In order to stop the soy industry’s global expansion, the government needs to tackle the root cause of the problem: the loss of forests.
The deforestation crisis is caused by deforestation, an unregulated practice in which land is cleared for plantations and intensive farming.
According to WWF, over the last two decades, soy production in the world has grown from 10% to 40%.
This is largely due to the increase in use of agrofuels and the increasing popularity of soy in many countries.
According to a recent report from the UN Food and Agriculture Organisation (FAO), soy production worldwide is now estimated to have reached 5,200 million tonnes, of which more than 60% is currently used for soyfoods.
The remaining 10% is being produced for human consumption, such as meat, milk and cheese.
The most obvious solution to the deforestation crisis, according to some, is to stop using soy.
While the problem of soy deforestation has become a major international issue, it is also an issue that can be solved in India, says a former director of the FAO.
The country’s soy production is largely dependent on monocultures, which are large plantations that are typically located in rural areas.
These are large monoculture plantations that grow on soybeans.
While soybeans can be used for a wide range of products, such that soy flour, soy sauce, soy protein powder and soy protein concentrate can be made, monocul- tures are usually used for agriculture.
“The problem with monocultural soy plantations is that they have to be maintained and irrigated,” says Arvind Singh, former director, Food Safety and Standards Authority of India.
“If they are not maintained and maintained well, they can cause damage to the environment and biodiversity,” he says.
A similar situation exists with soy products.
“There are many cases of soy products that are produced in monoculate plantations.
They can be grown with less than 10% yield, but they are sold as ‘soy’ in most markets.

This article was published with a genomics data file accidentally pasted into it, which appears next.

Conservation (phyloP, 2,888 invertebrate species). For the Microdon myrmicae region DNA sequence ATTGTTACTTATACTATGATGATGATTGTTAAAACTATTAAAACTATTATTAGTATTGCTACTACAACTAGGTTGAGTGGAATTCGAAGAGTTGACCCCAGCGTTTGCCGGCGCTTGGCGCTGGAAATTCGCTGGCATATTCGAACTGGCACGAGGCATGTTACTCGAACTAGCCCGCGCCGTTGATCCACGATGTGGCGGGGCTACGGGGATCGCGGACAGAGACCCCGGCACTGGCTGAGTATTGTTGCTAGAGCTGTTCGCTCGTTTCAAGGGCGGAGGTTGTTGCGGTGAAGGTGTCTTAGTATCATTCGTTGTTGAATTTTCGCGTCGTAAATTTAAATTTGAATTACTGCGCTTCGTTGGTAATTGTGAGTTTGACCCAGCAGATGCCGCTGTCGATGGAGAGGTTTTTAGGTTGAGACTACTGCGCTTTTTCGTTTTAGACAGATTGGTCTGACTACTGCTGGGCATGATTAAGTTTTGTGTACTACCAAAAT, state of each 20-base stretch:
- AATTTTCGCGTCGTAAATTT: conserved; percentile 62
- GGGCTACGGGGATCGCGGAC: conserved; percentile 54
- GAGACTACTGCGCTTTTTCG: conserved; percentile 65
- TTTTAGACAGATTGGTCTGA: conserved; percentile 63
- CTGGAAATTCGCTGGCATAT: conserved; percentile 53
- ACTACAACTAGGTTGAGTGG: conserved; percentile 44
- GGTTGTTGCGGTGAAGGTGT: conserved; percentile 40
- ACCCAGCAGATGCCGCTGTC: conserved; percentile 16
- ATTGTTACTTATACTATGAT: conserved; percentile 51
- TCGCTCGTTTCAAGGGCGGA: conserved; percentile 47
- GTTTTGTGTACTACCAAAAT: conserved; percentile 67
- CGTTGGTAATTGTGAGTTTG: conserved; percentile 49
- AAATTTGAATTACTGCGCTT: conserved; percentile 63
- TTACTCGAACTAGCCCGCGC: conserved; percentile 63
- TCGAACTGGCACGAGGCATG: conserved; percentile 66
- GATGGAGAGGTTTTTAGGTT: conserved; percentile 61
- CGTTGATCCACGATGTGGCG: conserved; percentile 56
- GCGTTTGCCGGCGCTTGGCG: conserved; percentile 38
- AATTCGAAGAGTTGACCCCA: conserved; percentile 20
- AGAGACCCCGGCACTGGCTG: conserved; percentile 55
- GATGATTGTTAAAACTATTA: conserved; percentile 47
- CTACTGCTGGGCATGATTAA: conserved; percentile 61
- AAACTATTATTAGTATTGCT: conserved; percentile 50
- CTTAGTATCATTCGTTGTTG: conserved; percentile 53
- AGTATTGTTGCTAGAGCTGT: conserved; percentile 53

There is no regulation on the use of these products,” Singh says.
The problem is that many monoculent soy products can be imported from other countries, which leads to wastage and deforestation of the forests, says the former director.
He adds that a large part of the soy production can be exported to countries like China and Vietnam, where there are not enough forests to use for production of the products.
The current situation in India is not good, says Kailash Gavaskar, a senior environmental activist in the state of Bihar.
“It is very important that the government gets involved in this issue,” he said.
The government is yet to set a target to reduce the use and the deforestation of soy by 2030, and the Ministry of Agriculture and Food has announced an ambitious target of conserving over a third of the country’s land by 2030.
However, even if the target is met, it will be difficult to implement this task in a sustainable manner.
According the Food and Agricultural Organization of the United Nations (FAOS), more than 1.2 billion hectares of land has been designated as national forests since 1951.
However these areas have been mostly used for agricultural purposes, according a recent study.
In India, the number of forest-protected hectares in the country is about 3,000.
The total area of these forests has grown at a rapid pace over the past few decades, and has now reached over 17 million hectares.
This area is under the jurisdiction of the Forest Department of the Ministry.
According, the forests in the State are among the most fragmented in the nation.
A forest department official says the situation in the National Forests in India has been worsening.
“When you have forests under the management of the forest department, then you have a problem,” he adds.
The forests under Forest Department control are the most productive, according the official.
“They can produce large quantities of food for people.
However the management is very lax.
Even though these forests have been under Forest department control for many years, now the forest management is becoming lax,” he claims.
According the official, this means that many of these large areas of forest are being destroyed by industrialization.
“If you have too many large forests under a single department, it could lead to the destruction of these huge areas of forests and in the process, the area could get degraded,” he added.
The situation is similar in the surrounding states.
“Forest department has given out licences to industrialists and they are using forests for the purpose of production,” a local official says.
The state government is in charge of protecting these areas and has a long track record of protecting forests.
However, this is not enough.
According a recent research conducted by the World Resources Institute, India has a very poor record on forest management.
The report states that India has the lowest forest cover per capita in the region.
The country has also reported the highest number of deforestation cases per million inhabitants in the